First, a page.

Despite the differences between the Yuxian and Jiangnan schools of jianzhi, Gao echoes the words of Zhang when explaining how he insists on looking for artistic inspiration in nature before he starts a new work. “I go outside, observe nature and try to see its subtleties, experience it, think and learn from it.”

Inspiration also comes from other traditional Chinese art forms, such as ink painting, woodblock printing and fabric dyeing. In this way, Gao sees his works as the culmination of a deep well of cultural processes, disciplines and learned wisdom in China. The poet, the painter, the sculptor, the printer, the calligrapher. The spirit of all these artisans through the dynasties are present, tangibly or otherwise, in his finished pieces.

Receiving national support is something that Gao values deeply, and why he believes the future is bright for paper-cutting. When he started, a piece of jianzhi sold for just one fen in his home village. Then, moving to Beijing as a young artist, he discovered he could sell a piece for two yuan, twenty times the price.

Along with other master craftspeople engaged in everything from traditional Suzhou embroidery to to silk screen painting, Gao’s studio is located at Beijing’s new Intangible Cultural Heritage Center, a cultural incubator located on a recently renovated street south of Tiananmen Square. A mix of private and public investment of around CNY 25 billion (USD 4 billion) has brought this impressive new complex to life, hoping to do for ancient Chinese folk culture what California’s Silicon Valley has done for tech. As well as incubating and nurturing small businesses engaged in traditional cultural enterprises, it is set up to host expos, trade fairs, auctions, and be a hub for tourists, as well as spreading China’s folk art soft power around the world.

Qiao Xiaoguang, another Hebei artist based at the Intangible Cultural Heritage Center, created ‘City Windows’ in 2015 at the Chicago O’Hare airport in the US, transforming fifteen window panels into scenes of Chicago and Beijing. Xin Song, a female jianzhi artist from Beijing, created paper-cut installations at New York Grand Central Terminal in 2013 to celebrate its 100th anniversary. Born in 1970, her recent works have used paper from magazine pages to make a comment on hyper-consumerism in contemporary China.

As Gao says, it’s vital that jianzhi keeps evolving and spreading. In his own way, he has worked to improve the physical longevity of his work through the use of new mineral color pigments that don’t lose their luster over time, and the introduction of longer-lasting foil paper. It’s this sense of carrying something forwards for future generations, and making an artistic legacy that lasts the test of time, that is all-important for Gao.

“Craftsmen like me don’t just do it for fun, it’s more than a hobby or a profession. We use our whole lives and all our energy to carry this folk art forwards. Chinese paper-cutting comes from life, from the people. Nothing makes me happier than helping the world understand more about the culture of China.”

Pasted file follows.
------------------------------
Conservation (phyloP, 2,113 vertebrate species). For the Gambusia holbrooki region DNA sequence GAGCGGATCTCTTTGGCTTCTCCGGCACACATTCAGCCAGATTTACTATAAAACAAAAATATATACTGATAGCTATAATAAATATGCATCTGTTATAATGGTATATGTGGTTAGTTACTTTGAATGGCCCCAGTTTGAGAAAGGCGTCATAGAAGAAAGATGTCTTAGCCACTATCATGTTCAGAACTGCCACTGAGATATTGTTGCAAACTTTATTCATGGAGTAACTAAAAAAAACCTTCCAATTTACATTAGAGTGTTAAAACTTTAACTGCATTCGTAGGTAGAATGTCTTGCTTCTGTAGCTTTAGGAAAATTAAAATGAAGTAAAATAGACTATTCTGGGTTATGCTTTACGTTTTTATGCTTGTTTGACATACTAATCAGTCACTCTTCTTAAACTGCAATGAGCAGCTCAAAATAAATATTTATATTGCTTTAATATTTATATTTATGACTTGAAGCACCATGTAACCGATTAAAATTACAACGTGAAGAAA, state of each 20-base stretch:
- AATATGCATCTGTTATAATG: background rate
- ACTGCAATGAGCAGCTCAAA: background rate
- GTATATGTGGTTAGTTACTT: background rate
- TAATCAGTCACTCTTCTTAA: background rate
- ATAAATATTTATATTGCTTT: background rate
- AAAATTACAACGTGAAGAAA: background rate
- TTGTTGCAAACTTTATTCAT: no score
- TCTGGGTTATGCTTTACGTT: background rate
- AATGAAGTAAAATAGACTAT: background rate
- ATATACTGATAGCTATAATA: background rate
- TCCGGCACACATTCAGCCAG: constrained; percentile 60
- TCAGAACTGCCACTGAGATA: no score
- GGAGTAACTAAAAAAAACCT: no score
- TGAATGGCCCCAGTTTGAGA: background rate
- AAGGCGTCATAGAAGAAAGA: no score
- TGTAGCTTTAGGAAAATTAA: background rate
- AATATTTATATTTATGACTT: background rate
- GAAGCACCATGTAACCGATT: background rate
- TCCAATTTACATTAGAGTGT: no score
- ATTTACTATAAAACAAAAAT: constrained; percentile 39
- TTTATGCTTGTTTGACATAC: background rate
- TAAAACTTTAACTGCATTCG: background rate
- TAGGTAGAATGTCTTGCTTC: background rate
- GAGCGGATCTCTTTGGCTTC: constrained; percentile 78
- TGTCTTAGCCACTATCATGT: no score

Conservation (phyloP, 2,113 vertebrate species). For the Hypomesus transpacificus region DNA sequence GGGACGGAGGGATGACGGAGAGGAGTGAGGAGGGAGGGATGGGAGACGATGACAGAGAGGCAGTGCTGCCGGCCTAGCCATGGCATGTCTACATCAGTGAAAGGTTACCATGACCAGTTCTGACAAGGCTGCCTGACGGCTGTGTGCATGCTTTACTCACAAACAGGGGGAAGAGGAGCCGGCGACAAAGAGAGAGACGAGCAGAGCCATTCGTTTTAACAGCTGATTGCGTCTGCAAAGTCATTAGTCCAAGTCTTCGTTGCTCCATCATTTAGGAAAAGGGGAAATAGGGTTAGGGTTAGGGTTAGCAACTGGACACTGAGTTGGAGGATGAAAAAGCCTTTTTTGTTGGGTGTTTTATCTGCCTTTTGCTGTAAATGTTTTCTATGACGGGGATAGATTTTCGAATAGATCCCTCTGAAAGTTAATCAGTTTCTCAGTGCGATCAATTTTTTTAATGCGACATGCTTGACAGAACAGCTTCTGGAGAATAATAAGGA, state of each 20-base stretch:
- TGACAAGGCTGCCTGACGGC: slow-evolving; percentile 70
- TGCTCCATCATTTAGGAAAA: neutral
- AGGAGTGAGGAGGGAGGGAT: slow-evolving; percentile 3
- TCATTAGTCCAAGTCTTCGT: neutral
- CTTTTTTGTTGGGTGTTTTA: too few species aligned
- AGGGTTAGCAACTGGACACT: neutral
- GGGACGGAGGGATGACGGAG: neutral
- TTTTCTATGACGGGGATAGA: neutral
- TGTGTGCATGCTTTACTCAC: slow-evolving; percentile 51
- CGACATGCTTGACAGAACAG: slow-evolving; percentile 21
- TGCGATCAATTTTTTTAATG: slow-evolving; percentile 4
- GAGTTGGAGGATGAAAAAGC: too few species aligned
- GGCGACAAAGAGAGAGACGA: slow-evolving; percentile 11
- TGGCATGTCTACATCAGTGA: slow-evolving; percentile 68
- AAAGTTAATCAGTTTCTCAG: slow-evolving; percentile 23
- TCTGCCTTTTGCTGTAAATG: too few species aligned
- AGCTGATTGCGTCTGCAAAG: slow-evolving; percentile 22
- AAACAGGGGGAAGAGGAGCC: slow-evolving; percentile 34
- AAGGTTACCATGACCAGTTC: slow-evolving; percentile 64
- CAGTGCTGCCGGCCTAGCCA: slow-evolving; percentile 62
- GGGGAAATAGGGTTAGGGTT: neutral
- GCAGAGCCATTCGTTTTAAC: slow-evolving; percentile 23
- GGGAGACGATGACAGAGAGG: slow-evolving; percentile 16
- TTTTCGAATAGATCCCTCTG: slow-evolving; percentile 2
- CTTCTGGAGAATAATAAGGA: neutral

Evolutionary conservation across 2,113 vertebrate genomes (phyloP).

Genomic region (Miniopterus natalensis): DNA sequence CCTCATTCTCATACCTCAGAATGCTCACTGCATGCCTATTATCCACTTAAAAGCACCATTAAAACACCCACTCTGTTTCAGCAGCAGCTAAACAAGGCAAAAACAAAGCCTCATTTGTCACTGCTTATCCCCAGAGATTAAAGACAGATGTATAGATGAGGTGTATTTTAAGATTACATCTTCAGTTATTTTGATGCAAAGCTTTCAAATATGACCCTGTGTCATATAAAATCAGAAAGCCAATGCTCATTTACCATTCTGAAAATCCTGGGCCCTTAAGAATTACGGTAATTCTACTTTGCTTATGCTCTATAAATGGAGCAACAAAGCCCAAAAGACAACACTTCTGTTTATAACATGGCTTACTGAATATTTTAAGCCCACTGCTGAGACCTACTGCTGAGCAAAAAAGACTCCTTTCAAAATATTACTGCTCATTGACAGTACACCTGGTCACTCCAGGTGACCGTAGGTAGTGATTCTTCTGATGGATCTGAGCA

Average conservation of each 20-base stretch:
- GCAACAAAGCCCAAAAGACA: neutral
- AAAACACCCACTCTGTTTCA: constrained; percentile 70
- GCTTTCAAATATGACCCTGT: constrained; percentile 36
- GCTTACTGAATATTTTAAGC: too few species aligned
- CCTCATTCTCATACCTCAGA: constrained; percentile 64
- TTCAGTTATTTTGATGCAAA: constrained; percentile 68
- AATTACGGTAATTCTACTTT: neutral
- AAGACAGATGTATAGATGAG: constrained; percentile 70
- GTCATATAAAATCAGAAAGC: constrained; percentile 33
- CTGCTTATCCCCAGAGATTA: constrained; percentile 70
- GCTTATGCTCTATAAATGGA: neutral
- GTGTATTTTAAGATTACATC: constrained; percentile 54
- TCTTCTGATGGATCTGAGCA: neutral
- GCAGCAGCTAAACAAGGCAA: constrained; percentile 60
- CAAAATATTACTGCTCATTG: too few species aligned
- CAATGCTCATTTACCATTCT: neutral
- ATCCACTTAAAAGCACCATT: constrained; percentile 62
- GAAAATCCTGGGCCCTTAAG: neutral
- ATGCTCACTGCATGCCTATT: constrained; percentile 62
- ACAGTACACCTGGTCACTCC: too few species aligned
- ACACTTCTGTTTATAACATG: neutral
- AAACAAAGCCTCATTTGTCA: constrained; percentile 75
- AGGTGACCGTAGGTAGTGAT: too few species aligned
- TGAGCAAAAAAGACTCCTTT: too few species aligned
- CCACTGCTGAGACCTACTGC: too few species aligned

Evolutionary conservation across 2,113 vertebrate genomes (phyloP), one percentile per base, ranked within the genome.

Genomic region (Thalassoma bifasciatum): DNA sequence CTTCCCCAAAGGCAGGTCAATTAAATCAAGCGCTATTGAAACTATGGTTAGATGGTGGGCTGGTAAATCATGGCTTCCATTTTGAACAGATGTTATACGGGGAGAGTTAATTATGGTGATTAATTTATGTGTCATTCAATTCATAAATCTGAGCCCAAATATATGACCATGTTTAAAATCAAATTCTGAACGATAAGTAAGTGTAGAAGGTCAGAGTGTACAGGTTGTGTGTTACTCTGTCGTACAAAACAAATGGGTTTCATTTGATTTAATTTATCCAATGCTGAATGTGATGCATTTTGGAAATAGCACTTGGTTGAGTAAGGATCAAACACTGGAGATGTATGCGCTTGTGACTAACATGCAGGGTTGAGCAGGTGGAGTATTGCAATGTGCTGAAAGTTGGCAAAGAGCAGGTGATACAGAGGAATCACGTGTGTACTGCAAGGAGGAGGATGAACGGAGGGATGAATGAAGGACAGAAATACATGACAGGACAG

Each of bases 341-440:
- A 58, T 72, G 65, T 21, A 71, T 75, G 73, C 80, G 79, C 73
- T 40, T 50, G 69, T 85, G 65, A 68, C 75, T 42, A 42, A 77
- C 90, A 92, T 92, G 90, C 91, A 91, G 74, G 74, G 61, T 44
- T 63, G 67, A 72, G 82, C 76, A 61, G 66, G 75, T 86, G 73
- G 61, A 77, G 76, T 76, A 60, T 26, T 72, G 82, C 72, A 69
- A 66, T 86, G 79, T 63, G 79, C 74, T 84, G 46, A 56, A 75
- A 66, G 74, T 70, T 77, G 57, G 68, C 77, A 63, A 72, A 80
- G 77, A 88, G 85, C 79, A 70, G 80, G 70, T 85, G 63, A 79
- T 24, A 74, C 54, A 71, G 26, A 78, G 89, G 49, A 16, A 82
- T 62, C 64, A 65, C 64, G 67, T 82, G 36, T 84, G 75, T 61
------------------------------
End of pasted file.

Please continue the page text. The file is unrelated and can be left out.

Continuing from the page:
Morning Calm cover

Singapore Airlines Magazine: Soul of a City by Thomas O'Malley

This 13-page cover feature was for the April 2013 issue of Silverkris, the inflight mag for Singapore Airlines. It's all about Beijing's zhong zhou xian - the central axis that takes in the Drum and Bell Towers, the Forbidden City, Coal Hill, most of the former Imperial City and a big swathe of the capital's most fascinating historic and cultural real estate.

Props to Shanghai-based photographer Charlie Xia who rode the rails up to Beijing to shoot some incredible pics for the article. Sad we didn't quite get to meet up and share a craft ale in Great Leap Brewing.


A tasty guide to Mongolian food traditions by Thomas O'Malley

White seasonMutton 'n spuds breakfastaruulSpecialsMilk tea aperitifMutton noodle soup
Wild strawberries 'n steppe cheeseMaking khuushuurWild blueberriesTown kidsWild berry sellerDairy factory
Selling yoghurtMutton khuushuurLocal yoghurt n wild blueberriesMix it upMarmot autopsyLeg or rib?
He's done this beforeNomad furnitureGer livingChinggis' own sudsDried muttonBoiling milk

Mongolian food, a set on Flickr.

Few people have anything very kind to say about Mongolian food. Sheep, goat, milk products and Russian bread are the mainstays of most stomachs in the world's least densely populated country. Scant on spices, fruit or vegetables (or recipes), it's fair to say Mongolia isn't a foodie destination.

That said, few countries have a culinary culture that has endured so unchanged over the centuries. If Ghengis Khan were transplanted to a modern day grassland ger, he would surely gaze in wonder at the motorbike out front and the flickering television set, but he'd be more than comfortable sharing a meal of mutton dumplings (buuz), and a cup of frothy, sour mare's milk (airag). I intended this piece for South China Morning Post to help folks realise the great historic and cultural value of Mongolian cuisine  -- and admit that some of it tastes OK too. Some of it.

Mao Zedong's secret subterranean city by Thomas O'Malley

This ranks as one of the coolest assignments an editor has ever given me.

"So, there's this English guy in Beijing, he's the one who knows how to get down into the old nuclear bomb shelters under the city. Can you find him and have a look?"

Hell yeah. What was unexpected - and a bit sad, in a way - is that I might be the last person to access this or any remaining part of Mao Zedong's secret underground city, dug at the height of cold war paranoia with Russia in the 70s. Workers were bricking up the access tunnels as we made our way down through the damp concrete corridors. With the large-scale redevelopment of Beijing, these (admittedly rather shallow) shelters and tunnels are rapidly disappearing, as modern buildings demand ever-deeper foundations.

The article was for CNNGo to support a Beijing city special on the news channel at the time. Actually, up until about 2007 there was a sort of semi-official underground city 'museum' you could visit some way south of Tiananmen Square, with schools, a theatre, dormitories etc. I sought it out in early 2008, and found a doorway with this sign pinned to it. As far as I know it never opened again.